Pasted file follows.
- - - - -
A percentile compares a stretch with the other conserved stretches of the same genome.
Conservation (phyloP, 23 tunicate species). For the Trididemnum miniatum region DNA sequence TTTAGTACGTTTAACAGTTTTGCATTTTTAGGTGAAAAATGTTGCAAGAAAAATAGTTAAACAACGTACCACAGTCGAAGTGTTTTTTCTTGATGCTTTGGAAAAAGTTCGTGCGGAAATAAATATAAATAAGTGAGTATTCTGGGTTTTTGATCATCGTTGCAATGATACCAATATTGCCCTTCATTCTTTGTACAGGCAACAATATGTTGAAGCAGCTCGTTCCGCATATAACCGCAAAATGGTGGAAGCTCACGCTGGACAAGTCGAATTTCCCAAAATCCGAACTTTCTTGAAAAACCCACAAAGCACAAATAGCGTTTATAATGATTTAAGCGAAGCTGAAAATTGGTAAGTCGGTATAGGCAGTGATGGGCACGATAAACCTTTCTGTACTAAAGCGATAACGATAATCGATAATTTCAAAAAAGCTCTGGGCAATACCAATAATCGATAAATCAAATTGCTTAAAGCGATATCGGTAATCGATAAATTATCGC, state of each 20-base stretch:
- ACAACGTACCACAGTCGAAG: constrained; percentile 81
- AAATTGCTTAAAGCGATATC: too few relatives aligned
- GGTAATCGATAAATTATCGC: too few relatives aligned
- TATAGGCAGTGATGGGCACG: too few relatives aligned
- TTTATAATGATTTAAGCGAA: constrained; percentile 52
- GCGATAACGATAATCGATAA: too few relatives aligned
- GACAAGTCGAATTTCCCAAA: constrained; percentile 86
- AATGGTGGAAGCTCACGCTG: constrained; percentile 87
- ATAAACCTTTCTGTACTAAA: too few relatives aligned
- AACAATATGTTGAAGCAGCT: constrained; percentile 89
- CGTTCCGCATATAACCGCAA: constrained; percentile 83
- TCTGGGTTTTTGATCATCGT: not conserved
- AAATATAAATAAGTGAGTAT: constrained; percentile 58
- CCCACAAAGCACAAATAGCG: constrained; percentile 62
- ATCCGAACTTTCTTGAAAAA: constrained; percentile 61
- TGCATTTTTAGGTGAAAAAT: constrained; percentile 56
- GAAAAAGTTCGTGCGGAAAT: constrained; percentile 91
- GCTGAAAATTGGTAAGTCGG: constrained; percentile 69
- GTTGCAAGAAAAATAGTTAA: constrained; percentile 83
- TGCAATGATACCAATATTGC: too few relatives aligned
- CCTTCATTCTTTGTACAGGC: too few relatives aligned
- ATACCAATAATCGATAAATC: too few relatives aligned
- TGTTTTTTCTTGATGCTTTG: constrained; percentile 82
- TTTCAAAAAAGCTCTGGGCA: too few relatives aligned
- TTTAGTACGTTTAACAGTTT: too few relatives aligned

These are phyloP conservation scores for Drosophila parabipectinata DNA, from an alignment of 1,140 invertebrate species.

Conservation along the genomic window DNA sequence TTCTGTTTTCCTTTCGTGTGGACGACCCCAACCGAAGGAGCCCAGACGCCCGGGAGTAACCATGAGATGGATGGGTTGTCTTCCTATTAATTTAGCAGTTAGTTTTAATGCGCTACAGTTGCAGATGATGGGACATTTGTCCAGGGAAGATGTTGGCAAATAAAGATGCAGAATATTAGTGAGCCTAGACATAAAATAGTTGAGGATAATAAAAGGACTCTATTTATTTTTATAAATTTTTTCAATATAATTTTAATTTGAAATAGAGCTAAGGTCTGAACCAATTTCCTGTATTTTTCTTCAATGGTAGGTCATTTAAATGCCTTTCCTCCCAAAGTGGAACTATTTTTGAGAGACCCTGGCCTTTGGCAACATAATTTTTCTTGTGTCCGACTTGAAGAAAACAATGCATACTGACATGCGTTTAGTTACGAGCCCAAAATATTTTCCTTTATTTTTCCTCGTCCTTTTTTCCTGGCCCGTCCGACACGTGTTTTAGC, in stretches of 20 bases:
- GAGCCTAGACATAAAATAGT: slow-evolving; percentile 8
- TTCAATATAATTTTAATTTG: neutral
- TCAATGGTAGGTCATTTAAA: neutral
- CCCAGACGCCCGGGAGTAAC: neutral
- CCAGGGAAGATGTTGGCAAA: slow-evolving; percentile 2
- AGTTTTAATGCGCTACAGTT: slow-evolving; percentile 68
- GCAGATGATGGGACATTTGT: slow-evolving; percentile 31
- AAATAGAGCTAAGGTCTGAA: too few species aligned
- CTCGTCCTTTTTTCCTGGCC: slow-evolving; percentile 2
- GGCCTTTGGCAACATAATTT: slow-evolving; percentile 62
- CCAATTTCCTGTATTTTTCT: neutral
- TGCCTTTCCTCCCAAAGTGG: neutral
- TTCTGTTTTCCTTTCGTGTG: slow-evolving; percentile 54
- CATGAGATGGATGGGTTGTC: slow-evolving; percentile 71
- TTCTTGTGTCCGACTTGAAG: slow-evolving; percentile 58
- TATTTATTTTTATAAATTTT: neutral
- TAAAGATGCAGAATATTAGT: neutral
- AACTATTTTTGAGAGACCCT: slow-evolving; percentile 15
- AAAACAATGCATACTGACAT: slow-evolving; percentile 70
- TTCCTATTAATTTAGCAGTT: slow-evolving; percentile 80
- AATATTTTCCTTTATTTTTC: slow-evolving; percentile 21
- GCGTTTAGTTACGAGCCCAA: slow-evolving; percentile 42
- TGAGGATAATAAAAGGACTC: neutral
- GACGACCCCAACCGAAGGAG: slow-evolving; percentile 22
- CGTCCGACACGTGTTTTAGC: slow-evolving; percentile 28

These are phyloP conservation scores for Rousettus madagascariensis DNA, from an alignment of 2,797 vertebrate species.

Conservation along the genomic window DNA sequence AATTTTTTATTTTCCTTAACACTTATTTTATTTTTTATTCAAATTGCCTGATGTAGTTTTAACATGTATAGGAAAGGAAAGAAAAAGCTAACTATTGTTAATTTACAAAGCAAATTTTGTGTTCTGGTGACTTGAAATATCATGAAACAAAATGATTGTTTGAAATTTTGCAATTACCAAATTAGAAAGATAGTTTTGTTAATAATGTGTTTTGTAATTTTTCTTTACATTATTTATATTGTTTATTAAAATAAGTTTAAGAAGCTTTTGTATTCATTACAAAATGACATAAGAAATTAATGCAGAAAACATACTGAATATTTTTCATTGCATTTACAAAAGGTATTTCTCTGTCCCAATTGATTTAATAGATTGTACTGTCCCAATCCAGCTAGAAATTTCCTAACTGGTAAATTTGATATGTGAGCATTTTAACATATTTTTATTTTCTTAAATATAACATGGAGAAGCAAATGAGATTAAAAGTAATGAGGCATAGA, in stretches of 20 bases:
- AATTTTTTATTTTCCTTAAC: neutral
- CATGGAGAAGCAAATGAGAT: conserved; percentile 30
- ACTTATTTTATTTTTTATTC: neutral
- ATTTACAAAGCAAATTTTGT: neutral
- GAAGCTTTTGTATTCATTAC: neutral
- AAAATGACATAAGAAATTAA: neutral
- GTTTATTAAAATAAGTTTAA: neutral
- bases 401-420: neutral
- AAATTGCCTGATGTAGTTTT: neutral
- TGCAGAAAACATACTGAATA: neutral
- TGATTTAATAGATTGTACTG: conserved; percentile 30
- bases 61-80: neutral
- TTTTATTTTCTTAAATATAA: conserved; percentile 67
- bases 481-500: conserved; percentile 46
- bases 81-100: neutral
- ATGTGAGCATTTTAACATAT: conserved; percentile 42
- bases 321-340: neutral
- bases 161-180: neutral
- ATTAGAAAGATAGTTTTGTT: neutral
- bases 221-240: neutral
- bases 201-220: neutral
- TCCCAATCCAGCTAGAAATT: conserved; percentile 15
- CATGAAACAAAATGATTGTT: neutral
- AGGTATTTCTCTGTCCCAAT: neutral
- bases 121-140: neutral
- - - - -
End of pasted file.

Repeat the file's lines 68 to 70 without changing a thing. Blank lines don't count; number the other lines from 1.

- bases 61-80: neutral
- TTTTATTTTCTTAAATATAA: conserved; percentile 67
- bases 481-500: conserved; percentile 46